The talking statues of Rome
Have a walk in the city center following the old satire of Rome with some of the most famous statues in the Eternal City.
Once upon a time in Rome – And still today
Not long ago, Rome was a city ruled by Popes. Some of them were quite obstinate too, but, even the most powerful ones shared one common fear: that of the city’s statues. Throughout history some of these stony residents have been used as a weapon against corruption and arrogance of the dominant classes in the form of humour and wit.
Nowadays most of these ‘talking’ statues of Rome have become rather silent. The most important, “Pasquino”, still resists the forces of fading into the past as on this statue one can still find a variety of satiric. Unfortunately,the statue is in a very bad state.
Pasquino became so popular that the act of acerbic, or witty, commentary in a public place, formed the origin of a word in English, Pasquinade, which literally means the act of satire in a public place There is a most famous Pasquinade that took place in 1633, «Quod non fecerunt barbari, fecerunt Barberini» (What barbarians didn’t Barberini did). The cause célèbre for this was Pope Urbano 7th, a member of the Barberini family, and his decision to remove some the Pantheon’s bronze parts for St. Peter’s cathedral.
Abate Luigi – This statue represents a man late Roman style attire. The nickname was probably inspired by the Sexton of the nearby church of Sudario, who – according to tradition – very much resembled the statue.
Marforio – The statute is a long-bearded figure lying on his side that decorates the courtyard of Palazzo Nuovo, a wing of the Capitoline Museum.
Going back to our friend Pasquino, Marforio was considered his ‘right hand man’ due to how in some of the satires of the time, there was dialogue between the two. For instance, when under French occupation (1808-1814) Napoleon raided Roman’s art treasures leading Marforio to ponder the question, “It is true that the French are all thieves?” to which Pasquino answered, “Not all but Bona-parte ” – as in Italian, in buona parte translates to ‘for the most part’ and, as Napoleon’s name was Bonaparte, it is a satirical use of play-on words.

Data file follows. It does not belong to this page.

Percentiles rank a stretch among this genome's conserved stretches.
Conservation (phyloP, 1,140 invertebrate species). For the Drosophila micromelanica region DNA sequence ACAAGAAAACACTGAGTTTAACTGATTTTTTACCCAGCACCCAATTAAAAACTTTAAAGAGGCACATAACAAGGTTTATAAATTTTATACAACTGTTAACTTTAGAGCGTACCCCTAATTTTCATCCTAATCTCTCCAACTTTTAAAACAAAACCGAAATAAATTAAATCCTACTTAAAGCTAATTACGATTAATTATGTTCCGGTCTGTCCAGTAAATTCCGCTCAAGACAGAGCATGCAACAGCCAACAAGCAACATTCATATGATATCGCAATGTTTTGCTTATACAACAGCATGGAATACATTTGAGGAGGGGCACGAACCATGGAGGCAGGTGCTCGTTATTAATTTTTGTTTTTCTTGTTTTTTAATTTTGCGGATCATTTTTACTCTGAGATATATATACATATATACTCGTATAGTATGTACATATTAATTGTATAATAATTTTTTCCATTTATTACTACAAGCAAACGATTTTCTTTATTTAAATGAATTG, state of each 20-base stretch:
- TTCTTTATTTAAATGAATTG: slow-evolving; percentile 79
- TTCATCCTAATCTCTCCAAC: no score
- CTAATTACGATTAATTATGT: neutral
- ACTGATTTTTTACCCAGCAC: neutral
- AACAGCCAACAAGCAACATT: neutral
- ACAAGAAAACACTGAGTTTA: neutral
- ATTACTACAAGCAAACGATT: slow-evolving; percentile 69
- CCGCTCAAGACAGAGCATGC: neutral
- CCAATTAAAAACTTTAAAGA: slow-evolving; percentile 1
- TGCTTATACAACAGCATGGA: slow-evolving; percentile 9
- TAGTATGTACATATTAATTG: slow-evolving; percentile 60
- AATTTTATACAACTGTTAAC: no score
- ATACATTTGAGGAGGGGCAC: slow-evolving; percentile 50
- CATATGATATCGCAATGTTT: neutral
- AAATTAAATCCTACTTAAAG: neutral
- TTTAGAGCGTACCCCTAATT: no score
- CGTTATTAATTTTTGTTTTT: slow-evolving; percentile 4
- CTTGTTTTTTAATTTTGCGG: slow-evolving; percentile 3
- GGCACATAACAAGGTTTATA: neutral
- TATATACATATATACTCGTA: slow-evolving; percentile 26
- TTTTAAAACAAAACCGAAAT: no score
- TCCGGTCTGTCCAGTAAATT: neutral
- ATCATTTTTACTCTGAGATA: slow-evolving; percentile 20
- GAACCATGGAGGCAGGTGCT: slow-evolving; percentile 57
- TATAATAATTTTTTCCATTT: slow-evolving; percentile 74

Madama Lucrezia – is a huge marble bust, given to Lucrezia d’Alagna, a noblewoman who lived in the fifteenth century and who was the mistress of the King of Naples, Alfonso V of Aragon. Lucrezia, like King Alfonso, was also married and this is why in 1457 she went to Rome and tried to get the Pope to authorise a divorce, but, she was refused.
Il Facchino – which translates to ‘The Porter’, is a small male-figure fountain pouring water from a barrel. It was inspired by the figure of Acquarolo, who would take water from the Tiber to sell on the streets of Rome as during this period the ancient aqueducts of the capital were not in a state of use.
Il Babuino – translated to The Baboon it has become known as Il Babuino in reference the Italian word for fool and represents Silenus, a character in Roman mythology that is half man, half goat.It serves as a decorative element to a simple fountain, once usedby horses for drinking.
Via del Babuino, 150, 00187 Roma Chiesa di Sant’Atanasio / via dei greci IL BABUINO
Via del Corso, 306, 00187 Roma / via lata Palazzo De Carolis IL FACCHINO
Piazza di San Marco, 49, 00186 Roma Palazzetto Venezia MADAMA LUCREZIA
Palazzo Nuovo Piazza del Campidoglio musei capitolini MARFORIO
Piazza Vidoni 4-5, Rome, Metropolitan City of Rome ABATE LUIGI
Piazza di Pasquino, PASQUINO
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